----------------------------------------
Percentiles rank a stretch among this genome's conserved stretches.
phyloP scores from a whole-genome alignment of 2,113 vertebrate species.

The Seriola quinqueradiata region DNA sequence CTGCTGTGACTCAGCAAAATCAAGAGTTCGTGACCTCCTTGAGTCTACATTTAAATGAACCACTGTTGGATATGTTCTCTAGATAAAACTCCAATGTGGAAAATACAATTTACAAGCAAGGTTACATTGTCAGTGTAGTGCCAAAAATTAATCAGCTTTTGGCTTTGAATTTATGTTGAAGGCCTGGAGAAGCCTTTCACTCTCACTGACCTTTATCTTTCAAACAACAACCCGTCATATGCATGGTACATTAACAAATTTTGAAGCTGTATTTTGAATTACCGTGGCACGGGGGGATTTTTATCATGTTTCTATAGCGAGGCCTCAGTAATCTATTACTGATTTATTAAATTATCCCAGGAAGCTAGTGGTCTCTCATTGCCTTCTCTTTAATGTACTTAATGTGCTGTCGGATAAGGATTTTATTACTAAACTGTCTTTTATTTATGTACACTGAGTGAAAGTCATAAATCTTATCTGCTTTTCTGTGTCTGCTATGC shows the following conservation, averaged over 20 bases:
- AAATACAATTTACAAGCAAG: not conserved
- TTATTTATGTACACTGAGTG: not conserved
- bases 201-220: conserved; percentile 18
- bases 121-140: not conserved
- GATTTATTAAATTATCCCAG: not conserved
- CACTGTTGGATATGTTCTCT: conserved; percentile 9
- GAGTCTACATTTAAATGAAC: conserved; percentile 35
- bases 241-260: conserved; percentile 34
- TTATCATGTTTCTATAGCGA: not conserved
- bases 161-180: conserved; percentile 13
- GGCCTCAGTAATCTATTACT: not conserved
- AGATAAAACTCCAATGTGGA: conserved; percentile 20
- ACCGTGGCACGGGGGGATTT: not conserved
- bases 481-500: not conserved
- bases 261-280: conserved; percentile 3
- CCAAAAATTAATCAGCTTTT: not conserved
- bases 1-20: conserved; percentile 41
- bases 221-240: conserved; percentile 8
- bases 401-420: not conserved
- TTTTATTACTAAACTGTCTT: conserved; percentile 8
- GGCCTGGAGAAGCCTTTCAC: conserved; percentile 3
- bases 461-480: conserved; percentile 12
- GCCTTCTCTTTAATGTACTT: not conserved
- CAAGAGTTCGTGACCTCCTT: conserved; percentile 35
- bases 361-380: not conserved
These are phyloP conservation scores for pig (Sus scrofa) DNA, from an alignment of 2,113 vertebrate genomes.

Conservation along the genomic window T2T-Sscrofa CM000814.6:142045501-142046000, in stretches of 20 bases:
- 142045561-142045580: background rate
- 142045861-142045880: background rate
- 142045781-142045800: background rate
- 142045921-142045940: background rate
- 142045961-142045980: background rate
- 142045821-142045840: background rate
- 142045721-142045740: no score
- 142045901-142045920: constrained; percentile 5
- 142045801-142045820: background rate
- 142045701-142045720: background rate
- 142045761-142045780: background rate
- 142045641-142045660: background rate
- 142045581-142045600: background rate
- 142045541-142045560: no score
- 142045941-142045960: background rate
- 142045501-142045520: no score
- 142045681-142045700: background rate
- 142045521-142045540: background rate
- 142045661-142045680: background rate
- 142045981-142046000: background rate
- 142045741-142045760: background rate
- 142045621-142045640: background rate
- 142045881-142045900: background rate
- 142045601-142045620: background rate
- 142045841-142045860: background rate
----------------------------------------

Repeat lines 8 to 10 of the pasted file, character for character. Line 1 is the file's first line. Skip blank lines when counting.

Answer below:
- GATTTATTAAATTATCCCAG: not conserved
- CACTGTTGGATATGTTCTCT: conserved; percentile 9
- GAGTCTACATTTAAATGAAC: conserved; percentile 35